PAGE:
Composed: 1841, 1851
Length: 29 minutes
Orchestration: 2 flutes, 2 oboes, 2 clarinets, 2 bassoons, 4 horns, 2 trumpets, 3 trombones, timpani, and strings
First Los Angeles Philharmonic performance: August 29, 1929, Bruno Walter conducting
Schumann's Symphony No. 4 (in D minor, Op. 120) grew out of happier circumstances. His wedding to pianist Clara Wieck, which only came to pass after years of struggle with her father, coincided with his first mature efforts as a symphonist. In fact, many commentators have referred to 1841, the year following Clara and Robert's marriage in September 1840, as the composer's "Symphony Year." Between January and March, he wrote the First Symphony; April and May saw the Overture, Scherzo, and Finale and the first movement of the A-minor Piano Concerto; and he started work on the present symphony immediately afterward. Before he started sketching the work, Schumann told Clara that his intention was to portray her in the work. It was completed, in its first version, in time for a December premiere in Leipzig, played by the Gewandhaus Orchestra under the direction of their concertmaster, Ferdinand David. The work was not a particular success - Clara's performance of a duo-piano version of the Franz Liszt-devised Hexaméron alongside Liszt himself had eclipsed her husband's symphony - and Schumann shelved it for a decade.
When he returned to the symphony, Schumann reworked it mainly in the details, simplifying the music in certain places, reworking the transitions into the second and fourth movements, and thickening the orchestration. Schumann scholar John Daverio has pointed out that Schumann "consciously sought to convey an air of solemn grandeur in his orchestral pieces in D minor, other examples being the Faust overture and the Violin Concerto."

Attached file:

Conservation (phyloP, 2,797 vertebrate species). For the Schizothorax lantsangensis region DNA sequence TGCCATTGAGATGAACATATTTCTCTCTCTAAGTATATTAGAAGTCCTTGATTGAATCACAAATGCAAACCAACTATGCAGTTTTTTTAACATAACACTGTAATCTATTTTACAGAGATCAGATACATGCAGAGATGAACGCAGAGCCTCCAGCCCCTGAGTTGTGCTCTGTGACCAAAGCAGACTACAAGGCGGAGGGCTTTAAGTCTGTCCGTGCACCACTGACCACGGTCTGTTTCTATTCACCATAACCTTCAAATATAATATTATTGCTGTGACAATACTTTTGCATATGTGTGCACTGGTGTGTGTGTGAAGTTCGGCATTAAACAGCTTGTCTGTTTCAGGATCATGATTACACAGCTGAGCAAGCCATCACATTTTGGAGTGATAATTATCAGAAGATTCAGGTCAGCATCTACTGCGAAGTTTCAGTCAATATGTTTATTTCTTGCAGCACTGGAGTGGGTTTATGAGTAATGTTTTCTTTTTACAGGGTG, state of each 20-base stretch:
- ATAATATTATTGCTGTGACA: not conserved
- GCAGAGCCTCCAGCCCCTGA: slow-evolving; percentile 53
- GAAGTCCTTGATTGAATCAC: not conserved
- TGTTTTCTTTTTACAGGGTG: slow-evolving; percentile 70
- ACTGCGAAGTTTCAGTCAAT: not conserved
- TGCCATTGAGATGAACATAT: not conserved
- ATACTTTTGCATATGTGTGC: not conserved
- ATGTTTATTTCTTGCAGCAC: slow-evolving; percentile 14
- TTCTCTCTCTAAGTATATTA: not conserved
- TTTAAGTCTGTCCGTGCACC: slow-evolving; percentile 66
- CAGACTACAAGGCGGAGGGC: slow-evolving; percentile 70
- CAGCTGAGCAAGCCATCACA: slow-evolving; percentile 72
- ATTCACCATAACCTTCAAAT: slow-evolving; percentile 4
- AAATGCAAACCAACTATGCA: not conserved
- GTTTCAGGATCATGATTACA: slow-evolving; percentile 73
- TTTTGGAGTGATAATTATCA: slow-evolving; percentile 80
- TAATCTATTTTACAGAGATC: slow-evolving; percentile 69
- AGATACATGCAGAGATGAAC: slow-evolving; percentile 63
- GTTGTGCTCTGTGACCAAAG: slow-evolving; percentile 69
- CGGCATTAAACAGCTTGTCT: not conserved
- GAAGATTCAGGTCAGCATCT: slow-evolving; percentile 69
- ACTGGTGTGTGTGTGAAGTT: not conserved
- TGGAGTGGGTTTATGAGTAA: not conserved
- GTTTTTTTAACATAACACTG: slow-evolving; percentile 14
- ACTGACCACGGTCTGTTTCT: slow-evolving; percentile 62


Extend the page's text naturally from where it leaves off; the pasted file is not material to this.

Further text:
In crafting the revision, a task that occupied seven days in December 1851, Schumann did nothing to compromise the visionary layout and taut musical structure of the work. The four movements are connected, not just cosmetically (they are played without a pause), but also thematically. Three motives bind the symphony together: the sinuous, flowing music that opens the work; the first theme of the ensuing Lebhaft section; and a fanfare-like figure, first played by the winds, punctuated by brass and timpani, about five minutes into the first movement. The music from the opening returns in the Romanze and the trio (center section) of the Scherzo; the Lebhaft's first theme is the basis of the driving outer sections of the Scherzo and returns during the transition to the finale (one of the most mesmerizing passages in all of Schumann); and the fanfare motive becomes the main theme of the finale.
Schumann's performances of the revised version of the symphony in Düsseldorf, where he was music director, including at the opening concert of the Lower Rhine Music Festival on May 15, 1853, were among the final musical triumphs of his life. Nine months later, the composer, who had been suffering from auditory disturbances and a host of other complaints indicative of mental illness, attempted suicide by plunging into the Rhine. Some fishermen pulled him out, and he spent the rest of his life in a sanatorium outside of Bonn.
John Mangum is Artistic Administrator for the New York Philharmonic.